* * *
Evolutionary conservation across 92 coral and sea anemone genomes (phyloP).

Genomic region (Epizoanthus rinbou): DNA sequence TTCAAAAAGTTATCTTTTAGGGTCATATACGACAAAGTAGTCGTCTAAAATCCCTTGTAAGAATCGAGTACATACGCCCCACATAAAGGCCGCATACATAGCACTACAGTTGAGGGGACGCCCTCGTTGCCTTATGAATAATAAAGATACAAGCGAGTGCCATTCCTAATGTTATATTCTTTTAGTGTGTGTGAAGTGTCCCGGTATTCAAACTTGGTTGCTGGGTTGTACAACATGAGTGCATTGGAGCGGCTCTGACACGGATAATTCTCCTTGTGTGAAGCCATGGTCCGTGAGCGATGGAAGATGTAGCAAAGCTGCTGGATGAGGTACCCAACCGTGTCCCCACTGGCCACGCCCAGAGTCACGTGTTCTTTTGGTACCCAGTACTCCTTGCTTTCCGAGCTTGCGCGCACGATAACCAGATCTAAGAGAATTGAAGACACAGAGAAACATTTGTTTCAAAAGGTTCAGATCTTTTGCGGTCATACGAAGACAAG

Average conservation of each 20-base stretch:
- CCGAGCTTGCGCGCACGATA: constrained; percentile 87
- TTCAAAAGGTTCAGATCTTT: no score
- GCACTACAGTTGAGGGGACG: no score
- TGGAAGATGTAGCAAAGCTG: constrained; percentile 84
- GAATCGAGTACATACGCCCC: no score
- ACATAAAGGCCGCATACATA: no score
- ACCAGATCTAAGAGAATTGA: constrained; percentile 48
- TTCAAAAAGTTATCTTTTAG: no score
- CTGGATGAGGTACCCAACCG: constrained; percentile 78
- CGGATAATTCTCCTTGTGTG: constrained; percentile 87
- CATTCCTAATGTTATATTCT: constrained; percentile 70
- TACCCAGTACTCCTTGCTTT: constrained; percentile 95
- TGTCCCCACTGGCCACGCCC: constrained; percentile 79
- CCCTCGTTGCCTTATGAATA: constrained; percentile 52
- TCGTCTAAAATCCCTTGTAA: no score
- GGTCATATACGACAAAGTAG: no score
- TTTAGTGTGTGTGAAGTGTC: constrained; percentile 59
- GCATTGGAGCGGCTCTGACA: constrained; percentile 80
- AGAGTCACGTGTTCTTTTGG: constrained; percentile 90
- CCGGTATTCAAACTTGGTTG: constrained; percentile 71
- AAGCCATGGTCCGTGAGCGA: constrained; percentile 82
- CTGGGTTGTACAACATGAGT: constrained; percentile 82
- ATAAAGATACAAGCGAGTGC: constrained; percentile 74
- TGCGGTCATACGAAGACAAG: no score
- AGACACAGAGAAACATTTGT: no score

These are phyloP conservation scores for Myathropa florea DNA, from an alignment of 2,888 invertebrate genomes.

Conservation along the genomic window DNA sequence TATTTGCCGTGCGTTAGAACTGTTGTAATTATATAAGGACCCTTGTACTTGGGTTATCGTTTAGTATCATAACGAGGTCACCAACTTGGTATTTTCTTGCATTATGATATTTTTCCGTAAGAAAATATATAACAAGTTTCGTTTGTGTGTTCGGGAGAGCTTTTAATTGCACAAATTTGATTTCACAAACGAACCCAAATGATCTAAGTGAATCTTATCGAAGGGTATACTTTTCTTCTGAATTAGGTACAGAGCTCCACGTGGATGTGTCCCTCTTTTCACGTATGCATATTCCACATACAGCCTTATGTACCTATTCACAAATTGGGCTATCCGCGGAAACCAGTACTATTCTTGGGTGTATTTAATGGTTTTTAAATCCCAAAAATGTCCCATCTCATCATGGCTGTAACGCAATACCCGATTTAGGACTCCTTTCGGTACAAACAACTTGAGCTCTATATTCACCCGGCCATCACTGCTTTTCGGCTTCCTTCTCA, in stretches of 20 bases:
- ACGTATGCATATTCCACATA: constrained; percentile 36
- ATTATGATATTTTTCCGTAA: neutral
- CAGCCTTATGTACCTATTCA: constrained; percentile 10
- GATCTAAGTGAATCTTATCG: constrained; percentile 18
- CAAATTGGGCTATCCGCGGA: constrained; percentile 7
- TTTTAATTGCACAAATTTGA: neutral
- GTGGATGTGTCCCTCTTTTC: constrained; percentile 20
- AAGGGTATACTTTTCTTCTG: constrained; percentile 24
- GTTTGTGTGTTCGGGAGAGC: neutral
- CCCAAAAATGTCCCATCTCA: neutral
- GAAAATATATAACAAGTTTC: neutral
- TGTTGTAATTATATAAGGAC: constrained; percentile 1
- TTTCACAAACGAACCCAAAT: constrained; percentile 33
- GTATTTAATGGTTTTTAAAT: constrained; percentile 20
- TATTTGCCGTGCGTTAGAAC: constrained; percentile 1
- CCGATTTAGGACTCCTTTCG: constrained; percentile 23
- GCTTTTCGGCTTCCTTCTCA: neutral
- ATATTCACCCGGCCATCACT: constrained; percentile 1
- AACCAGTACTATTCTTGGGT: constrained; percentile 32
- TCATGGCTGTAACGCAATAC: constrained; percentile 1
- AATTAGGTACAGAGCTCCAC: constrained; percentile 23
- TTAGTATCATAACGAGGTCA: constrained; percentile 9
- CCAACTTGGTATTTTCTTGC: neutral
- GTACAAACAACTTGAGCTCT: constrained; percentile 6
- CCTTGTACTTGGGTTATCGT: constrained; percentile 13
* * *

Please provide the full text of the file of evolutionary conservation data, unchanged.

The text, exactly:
Evolutionary conservation across 92 coral and sea anemone genomes (phyloP).

Genomic region (Epizoanthus rinbou): DNA sequence TTCAAAAAGTTATCTTTTAGGGTCATATACGACAAAGTAGTCGTCTAAAATCCCTTGTAAGAATCGAGTACATACGCCCCACATAAAGGCCGCATACATAGCACTACAGTTGAGGGGACGCCCTCGTTGCCTTATGAATAATAAAGATACAAGCGAGTGCCATTCCTAATGTTATATTCTTTTAGTGTGTGTGAAGTGTCCCGGTATTCAAACTTGGTTGCTGGGTTGTACAACATGAGTGCATTGGAGCGGCTCTGACACGGATAATTCTCCTTGTGTGAAGCCATGGTCCGTGAGCGATGGAAGATGTAGCAAAGCTGCTGGATGAGGTACCCAACCGTGTCCCCACTGGCCACGCCCAGAGTCACGTGTTCTTTTGGTACCCAGTACTCCTTGCTTTCCGAGCTTGCGCGCACGATAACCAGATCTAAGAGAATTGAAGACACAGAGAAACATTTGTTTCAAAAGGTTCAGATCTTTTGCGGTCATACGAAGACAAG

Average conservation of each 20-base stretch:
- CCGAGCTTGCGCGCACGATA: constrained; percentile 87
- TTCAAAAGGTTCAGATCTTT: no score
- GCACTACAGTTGAGGGGACG: no score
- TGGAAGATGTAGCAAAGCTG: constrained; percentile 84
- GAATCGAGTACATACGCCCC: no score
- ACATAAAGGCCGCATACATA: no score
- ACCAGATCTAAGAGAATTGA: constrained; percentile 48
- TTCAAAAAGTTATCTTTTAG: no score
- CTGGATGAGGTACCCAACCG: constrained; percentile 78
- CGGATAATTCTCCTTGTGTG: constrained; percentile 87
- CATTCCTAATGTTATATTCT: constrained; percentile 70
- TACCCAGTACTCCTTGCTTT: constrained; percentile 95
- TGTCCCCACTGGCCACGCCC: constrained; percentile 79
- CCCTCGTTGCCTTATGAATA: constrained; percentile 52
- TCGTCTAAAATCCCTTGTAA: no score
- GGTCATATACGACAAAGTAG: no score
- TTTAGTGTGTGTGAAGTGTC: constrained; percentile 59
- GCATTGGAGCGGCTCTGACA: constrained; percentile 80
- AGAGTCACGTGTTCTTTTGG: constrained; percentile 90
- CCGGTATTCAAACTTGGTTG: constrained; percentile 71
- AAGCCATGGTCCGTGAGCGA: constrained; percentile 82
- CTGGGTTGTACAACATGAGT: constrained; percentile 82
- ATAAAGATACAAGCGAGTGC: constrained; percentile 74
- TGCGGTCATACGAAGACAAG: no score
- AGACACAGAGAAACATTTGT: no score

These are phyloP conservation scores for Myathropa florea DNA, from an alignment of 2,888 invertebrate genomes.

Conservation along the genomic window DNA sequence TATTTGCCGTGCGTTAGAACTGTTGTAATTATATAAGGACCCTTGTACTTGGGTTATCGTTTAGTATCATAACGAGGTCACCAACTTGGTATTTTCTTGCATTATGATATTTTTCCGTAAGAAAATATATAACAAGTTTCGTTTGTGTGTTCGGGAGAGCTTTTAATTGCACAAATTTGATTTCACAAACGAACCCAAATGATCTAAGTGAATCTTATCGAAGGGTATACTTTTCTTCTGAATTAGGTACAGAGCTCCACGTGGATGTGTCCCTCTTTTCACGTATGCATATTCCACATACAGCCTTATGTACCTATTCACAAATTGGGCTATCCGCGGAAACCAGTACTATTCTTGGGTGTATTTAATGGTTTTTAAATCCCAAAAATGTCCCATCTCATCATGGCTGTAACGCAATACCCGATTTAGGACTCCTTTCGGTACAAACAACTTGAGCTCTATATTCACCCGGCCATCACTGCTTTTCGGCTTCCTTCTCA, in stretches of 20 bases:
- ACGTATGCATATTCCACATA: constrained; percentile 36
- ATTATGATATTTTTCCGTAA: neutral
- CAGCCTTATGTACCTATTCA: constrained; percentile 10
- GATCTAAGTGAATCTTATCG: constrained; percentile 18
- CAAATTGGGCTATCCGCGGA: constrained; percentile 7
- TTTTAATTGCACAAATTTGA: neutral
- GTGGATGTGTCCCTCTTTTC: constrained; percentile 20
- AAGGGTATACTTTTCTTCTG: constrained; percentile 24
- GTTTGTGTGTTCGGGAGAGC: neutral
- CCCAAAAATGTCCCATCTCA: neutral
- GAAAATATATAACAAGTTTC: neutral
- TGTTGTAATTATATAAGGAC: constrained; percentile 1
- TTTCACAAACGAACCCAAAT: constrained; percentile 33
- GTATTTAATGGTTTTTAAAT: constrained; percentile 20
- TATTTGCCGTGCGTTAGAAC: constrained; percentile 1
- CCGATTTAGGACTCCTTTCG: constrained; percentile 23
- GCTTTTCGGCTTCCTTCTCA: neutral
- ATATTCACCCGGCCATCACT: constrained; percentile 1
- AACCAGTACTATTCTTGGGT: constrained; percentile 32
- TCATGGCTGTAACGCAATAC: constrained; percentile 1
- AATTAGGTACAGAGCTCCAC: constrained; percentile 23
- TTAGTATCATAACGAGGTCA: constrained; percentile 9
- CCAACTTGGTATTTTCTTGC: neutral
- GTACAAACAACTTGAGCTCT: constrained; percentile 6
- CCTTGTACTTGGGTTATCGT: constrained; percentile 13